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Living off the Land

March 23, 1999

Price fall doesn't stall oil, gas survey

Staff Writer
Paragon is the name of a joint venture that is conducting a
proprietary 3-D seismic program over 600 square miles in
Reeves and Culberson counties.

Titan Exploration and the Permian Gas Business Unit of
Mobil Exploration & Producing U.S. Inc. formed Paragon to
explore a strip of land 10 miles wide and 60 miles long,
said Bill White, vice-president finance for Titan.

The strip lies along the Sand Lake Fault system, which sets
up Mi Vida and Greasewood, a very highly productive gas
field, White said.

"This has been going on for five or six months, and we
acquired 200 square miles," White said. "We will make a
decision shortly whether to conduct the second phase,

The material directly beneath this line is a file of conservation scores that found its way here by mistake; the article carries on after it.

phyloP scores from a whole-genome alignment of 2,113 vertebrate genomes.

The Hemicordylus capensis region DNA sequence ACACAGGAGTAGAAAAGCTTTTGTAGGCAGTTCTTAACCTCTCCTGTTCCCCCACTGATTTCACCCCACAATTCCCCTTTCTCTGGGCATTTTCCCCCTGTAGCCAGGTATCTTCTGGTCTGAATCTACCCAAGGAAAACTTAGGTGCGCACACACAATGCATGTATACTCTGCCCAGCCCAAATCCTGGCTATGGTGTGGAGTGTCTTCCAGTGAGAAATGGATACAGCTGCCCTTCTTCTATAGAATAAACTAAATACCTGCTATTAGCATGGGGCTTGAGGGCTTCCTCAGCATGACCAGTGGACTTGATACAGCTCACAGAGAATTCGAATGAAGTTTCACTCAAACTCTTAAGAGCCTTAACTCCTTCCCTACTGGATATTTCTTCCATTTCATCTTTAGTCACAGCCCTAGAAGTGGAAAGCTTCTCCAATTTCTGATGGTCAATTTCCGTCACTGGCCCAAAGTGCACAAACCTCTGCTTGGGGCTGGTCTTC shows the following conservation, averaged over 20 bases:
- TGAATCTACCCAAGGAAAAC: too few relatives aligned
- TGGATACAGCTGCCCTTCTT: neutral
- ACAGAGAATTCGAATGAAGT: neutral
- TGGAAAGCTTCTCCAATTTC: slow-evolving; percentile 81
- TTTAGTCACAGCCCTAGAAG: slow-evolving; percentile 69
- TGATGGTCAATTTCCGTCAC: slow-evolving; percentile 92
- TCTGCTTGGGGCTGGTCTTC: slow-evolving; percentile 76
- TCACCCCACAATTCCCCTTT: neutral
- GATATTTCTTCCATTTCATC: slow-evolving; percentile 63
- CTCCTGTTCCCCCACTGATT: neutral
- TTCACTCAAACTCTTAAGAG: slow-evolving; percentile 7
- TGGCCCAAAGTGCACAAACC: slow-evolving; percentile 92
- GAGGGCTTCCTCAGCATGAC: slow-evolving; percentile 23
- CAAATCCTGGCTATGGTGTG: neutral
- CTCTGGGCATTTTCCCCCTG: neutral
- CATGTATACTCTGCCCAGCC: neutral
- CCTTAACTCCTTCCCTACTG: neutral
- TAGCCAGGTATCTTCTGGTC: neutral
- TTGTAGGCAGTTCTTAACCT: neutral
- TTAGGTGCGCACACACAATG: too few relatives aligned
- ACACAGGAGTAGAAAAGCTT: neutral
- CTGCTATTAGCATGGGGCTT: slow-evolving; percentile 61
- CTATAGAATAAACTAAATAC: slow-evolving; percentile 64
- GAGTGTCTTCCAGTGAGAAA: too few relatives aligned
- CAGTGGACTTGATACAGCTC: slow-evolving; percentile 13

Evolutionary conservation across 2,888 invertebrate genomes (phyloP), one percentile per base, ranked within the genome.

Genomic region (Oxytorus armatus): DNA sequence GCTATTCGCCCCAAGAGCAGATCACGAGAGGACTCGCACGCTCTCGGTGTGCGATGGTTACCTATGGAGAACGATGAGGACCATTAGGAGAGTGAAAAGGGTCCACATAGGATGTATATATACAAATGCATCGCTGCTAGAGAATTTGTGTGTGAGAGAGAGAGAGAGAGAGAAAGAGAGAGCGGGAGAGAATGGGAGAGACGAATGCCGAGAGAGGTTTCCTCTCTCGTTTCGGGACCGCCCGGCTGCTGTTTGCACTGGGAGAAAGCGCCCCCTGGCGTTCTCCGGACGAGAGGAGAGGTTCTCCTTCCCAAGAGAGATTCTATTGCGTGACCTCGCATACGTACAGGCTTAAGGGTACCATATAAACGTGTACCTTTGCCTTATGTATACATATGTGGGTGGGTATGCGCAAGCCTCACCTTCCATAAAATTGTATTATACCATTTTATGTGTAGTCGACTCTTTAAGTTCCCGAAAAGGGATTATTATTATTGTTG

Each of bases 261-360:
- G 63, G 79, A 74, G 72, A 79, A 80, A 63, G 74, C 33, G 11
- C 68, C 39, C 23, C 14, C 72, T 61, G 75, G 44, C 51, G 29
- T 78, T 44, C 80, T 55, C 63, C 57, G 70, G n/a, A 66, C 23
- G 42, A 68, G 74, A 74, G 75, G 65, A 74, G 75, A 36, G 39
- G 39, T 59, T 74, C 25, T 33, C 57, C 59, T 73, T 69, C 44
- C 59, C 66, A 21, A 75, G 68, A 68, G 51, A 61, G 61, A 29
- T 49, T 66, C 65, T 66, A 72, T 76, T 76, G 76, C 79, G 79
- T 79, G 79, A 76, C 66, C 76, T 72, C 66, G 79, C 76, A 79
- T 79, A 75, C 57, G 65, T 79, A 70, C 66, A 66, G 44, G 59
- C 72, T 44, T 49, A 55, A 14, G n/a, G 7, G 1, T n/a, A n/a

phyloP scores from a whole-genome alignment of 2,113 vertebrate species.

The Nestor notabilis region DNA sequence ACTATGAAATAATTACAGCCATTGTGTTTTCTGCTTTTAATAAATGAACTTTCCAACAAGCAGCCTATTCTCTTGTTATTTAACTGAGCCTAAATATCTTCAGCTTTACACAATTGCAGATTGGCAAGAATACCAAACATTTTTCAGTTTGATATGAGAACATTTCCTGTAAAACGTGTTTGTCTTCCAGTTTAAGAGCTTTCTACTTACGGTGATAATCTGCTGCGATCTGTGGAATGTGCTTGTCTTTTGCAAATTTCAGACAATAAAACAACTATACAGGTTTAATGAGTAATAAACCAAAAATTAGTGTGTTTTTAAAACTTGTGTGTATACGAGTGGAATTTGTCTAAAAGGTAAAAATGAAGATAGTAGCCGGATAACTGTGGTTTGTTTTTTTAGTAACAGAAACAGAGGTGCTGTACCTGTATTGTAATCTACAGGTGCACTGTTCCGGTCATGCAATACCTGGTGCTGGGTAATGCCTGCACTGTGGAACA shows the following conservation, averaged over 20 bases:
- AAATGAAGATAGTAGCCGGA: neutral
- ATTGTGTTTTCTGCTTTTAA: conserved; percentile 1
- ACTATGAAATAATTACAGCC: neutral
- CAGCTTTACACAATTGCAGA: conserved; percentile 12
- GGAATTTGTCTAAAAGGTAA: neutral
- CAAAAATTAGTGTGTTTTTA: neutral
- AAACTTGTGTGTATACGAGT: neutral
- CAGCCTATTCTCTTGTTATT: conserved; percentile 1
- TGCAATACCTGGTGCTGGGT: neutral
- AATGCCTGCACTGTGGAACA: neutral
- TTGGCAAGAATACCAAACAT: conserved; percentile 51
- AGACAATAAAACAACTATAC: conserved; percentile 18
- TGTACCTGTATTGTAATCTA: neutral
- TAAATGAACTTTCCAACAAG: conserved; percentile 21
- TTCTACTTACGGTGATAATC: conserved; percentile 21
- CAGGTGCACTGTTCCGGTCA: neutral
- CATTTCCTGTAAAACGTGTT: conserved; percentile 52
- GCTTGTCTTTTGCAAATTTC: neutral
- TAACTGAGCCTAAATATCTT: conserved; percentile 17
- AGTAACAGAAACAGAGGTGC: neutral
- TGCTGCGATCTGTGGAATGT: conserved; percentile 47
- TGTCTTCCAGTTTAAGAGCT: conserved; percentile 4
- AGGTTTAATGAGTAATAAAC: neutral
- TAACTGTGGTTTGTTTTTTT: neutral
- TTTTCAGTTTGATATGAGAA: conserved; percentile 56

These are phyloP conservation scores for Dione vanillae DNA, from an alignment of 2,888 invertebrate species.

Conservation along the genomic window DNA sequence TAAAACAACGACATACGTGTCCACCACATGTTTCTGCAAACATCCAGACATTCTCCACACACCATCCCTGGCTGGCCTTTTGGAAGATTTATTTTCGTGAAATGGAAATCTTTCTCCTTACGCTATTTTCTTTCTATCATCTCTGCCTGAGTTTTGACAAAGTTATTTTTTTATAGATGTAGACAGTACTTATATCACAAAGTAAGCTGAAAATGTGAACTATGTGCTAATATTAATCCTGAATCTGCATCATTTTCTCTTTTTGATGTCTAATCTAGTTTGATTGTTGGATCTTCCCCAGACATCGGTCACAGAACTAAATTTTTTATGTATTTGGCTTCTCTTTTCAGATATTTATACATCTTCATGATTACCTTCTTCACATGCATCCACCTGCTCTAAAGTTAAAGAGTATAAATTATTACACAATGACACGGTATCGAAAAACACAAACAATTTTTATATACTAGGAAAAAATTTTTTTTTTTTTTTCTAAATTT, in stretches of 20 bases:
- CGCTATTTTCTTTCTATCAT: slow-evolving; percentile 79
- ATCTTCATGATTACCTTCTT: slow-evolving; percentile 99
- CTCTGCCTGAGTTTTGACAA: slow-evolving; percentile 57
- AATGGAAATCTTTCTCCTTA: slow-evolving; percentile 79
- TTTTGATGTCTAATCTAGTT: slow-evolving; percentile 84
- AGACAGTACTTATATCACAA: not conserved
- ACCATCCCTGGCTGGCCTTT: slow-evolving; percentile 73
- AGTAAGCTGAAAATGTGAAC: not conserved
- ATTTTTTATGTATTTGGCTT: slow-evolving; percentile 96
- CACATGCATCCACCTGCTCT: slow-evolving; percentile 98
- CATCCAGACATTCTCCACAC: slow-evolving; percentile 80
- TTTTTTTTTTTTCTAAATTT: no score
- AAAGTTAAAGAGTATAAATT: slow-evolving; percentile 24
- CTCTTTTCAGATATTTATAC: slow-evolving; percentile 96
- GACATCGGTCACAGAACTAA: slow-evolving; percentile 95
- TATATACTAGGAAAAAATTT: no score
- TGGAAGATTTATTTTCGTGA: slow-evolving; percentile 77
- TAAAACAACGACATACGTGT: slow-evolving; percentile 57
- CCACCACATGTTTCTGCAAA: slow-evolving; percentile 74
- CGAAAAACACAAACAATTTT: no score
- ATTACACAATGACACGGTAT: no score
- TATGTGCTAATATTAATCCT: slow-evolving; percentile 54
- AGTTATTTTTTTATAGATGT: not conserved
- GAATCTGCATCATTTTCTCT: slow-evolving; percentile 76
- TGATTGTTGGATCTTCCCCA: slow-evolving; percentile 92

shooting 300 square miles, based on what we see from the
first phase."

If the seismic data is favorable, the company will plan to
drill a gas well in the middle part of the year, he said.

While 3-D seismic reduces the risk, in that it helps the
user to better see the possible trapping mechanisms - the
faults - the actual geologic structures where there might be
gas and oil trapped, finding oil or gas is not a sure thing,
White said.

Instead of a series of straight lines as on a
two-dimensional seismograph, the 3-D produces a series of
perpendicular lines spaced very closely together, "so there
is just more information," he said.

"The industry now has the computer power to handle this
massive amount of information. It is not surefire, but it